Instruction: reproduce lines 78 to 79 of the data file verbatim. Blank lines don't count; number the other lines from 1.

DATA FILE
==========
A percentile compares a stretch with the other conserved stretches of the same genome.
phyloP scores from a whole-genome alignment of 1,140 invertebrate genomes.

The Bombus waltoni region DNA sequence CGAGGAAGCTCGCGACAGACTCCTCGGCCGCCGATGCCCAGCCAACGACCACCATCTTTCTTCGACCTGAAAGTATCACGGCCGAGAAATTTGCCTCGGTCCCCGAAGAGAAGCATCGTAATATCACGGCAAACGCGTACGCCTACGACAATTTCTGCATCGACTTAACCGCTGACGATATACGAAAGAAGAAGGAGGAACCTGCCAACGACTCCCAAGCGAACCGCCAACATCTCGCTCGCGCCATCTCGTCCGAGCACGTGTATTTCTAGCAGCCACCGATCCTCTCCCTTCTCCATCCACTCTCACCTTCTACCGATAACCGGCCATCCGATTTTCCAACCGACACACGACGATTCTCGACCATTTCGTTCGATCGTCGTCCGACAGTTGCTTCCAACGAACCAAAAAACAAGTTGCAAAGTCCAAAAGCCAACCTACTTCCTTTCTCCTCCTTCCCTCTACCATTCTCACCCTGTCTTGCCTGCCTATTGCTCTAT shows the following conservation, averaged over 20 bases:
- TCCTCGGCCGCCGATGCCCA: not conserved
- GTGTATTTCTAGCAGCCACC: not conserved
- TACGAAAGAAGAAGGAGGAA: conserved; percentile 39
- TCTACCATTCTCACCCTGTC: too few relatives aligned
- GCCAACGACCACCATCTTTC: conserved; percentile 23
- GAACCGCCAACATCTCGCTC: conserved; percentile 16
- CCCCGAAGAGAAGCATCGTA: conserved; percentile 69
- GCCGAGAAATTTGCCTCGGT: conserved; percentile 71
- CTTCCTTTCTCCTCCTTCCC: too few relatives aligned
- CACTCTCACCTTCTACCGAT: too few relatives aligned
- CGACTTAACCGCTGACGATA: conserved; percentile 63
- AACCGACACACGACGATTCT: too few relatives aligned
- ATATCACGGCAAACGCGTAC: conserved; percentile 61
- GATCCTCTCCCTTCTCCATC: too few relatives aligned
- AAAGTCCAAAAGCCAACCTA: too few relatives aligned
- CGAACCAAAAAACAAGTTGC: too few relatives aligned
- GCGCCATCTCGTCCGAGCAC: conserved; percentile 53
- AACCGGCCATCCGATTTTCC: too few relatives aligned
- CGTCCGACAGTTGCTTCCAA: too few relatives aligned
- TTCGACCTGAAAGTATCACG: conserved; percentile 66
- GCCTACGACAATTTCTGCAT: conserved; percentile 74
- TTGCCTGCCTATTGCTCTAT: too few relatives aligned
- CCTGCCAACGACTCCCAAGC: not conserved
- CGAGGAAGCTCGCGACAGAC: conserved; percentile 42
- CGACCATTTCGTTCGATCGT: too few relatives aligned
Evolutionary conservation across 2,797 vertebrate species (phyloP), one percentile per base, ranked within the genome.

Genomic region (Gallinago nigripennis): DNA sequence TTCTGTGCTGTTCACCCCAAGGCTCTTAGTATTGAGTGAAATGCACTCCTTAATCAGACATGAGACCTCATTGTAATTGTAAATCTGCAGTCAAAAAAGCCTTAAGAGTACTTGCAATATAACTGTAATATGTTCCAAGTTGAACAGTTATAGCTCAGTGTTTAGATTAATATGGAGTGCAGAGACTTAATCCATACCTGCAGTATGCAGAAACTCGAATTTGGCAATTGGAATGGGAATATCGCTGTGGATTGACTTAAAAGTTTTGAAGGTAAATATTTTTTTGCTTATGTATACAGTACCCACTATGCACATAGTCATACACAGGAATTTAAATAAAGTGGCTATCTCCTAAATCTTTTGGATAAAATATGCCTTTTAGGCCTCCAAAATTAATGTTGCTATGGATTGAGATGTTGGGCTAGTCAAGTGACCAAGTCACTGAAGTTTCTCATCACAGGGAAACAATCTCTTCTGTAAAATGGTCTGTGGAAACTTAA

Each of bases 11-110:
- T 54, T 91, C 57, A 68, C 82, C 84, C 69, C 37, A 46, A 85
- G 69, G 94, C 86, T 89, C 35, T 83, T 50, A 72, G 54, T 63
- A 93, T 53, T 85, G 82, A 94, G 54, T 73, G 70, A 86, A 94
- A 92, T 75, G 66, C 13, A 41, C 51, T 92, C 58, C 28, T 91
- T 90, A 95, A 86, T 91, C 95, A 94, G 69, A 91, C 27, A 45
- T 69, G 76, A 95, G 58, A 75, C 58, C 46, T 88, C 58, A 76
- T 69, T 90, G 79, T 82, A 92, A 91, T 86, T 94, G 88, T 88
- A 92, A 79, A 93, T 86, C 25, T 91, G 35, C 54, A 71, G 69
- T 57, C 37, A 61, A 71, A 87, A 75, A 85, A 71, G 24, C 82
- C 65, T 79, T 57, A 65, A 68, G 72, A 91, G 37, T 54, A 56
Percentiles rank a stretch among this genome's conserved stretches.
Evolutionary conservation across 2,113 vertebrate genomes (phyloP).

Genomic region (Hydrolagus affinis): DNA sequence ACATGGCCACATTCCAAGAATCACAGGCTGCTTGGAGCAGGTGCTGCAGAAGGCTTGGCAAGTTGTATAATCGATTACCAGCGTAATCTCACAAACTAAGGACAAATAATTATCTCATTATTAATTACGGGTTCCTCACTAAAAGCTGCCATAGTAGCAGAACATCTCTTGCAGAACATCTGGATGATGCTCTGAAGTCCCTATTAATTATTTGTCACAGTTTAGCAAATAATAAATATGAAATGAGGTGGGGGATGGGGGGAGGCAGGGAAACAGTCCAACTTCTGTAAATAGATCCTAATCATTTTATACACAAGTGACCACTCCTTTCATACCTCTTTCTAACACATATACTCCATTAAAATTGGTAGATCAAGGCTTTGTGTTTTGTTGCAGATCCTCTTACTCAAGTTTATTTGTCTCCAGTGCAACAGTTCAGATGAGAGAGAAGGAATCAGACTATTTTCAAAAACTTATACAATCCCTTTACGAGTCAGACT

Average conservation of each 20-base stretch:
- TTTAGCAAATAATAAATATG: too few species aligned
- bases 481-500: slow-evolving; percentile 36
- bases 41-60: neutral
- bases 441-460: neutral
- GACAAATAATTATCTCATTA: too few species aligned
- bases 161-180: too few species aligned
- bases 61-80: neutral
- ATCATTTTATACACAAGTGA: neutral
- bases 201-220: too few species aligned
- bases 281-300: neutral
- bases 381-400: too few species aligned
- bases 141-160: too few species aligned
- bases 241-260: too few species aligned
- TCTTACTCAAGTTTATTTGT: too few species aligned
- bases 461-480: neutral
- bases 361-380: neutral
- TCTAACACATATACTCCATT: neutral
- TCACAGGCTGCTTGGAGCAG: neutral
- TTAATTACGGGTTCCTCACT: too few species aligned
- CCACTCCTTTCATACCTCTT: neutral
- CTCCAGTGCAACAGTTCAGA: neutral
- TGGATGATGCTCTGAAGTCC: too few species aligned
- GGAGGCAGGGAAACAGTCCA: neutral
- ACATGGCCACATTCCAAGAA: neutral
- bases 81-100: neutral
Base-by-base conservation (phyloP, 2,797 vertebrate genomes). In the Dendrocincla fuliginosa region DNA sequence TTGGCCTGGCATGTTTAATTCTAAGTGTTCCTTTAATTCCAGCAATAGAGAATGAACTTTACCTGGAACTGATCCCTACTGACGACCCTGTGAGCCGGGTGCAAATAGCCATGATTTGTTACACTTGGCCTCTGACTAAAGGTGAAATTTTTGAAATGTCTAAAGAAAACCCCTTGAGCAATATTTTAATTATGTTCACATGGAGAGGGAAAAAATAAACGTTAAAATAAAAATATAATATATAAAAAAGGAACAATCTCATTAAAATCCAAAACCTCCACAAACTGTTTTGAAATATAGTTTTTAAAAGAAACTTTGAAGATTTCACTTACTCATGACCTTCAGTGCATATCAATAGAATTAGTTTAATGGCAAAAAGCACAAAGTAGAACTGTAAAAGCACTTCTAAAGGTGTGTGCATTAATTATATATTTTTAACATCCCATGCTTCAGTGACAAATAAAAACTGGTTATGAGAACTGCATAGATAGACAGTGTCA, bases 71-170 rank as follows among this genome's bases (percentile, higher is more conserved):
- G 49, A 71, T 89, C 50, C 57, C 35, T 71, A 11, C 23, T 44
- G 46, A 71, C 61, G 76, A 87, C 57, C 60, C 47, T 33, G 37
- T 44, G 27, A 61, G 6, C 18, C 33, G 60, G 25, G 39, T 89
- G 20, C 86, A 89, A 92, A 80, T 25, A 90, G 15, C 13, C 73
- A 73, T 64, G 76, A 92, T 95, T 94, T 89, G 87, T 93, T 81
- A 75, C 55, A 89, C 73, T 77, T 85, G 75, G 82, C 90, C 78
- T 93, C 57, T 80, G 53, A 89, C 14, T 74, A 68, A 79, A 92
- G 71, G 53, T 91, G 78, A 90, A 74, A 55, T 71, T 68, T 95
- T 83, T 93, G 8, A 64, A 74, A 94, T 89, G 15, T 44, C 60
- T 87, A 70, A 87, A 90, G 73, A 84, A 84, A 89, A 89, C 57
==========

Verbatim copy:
- T 93, C 57, T 80, G 53, A 89, C 14, T 74, A 68, A 79, A 92
- G 71, G 53, T 91, G 78, A 90, A 74, A 55, T 71, T 68, T 95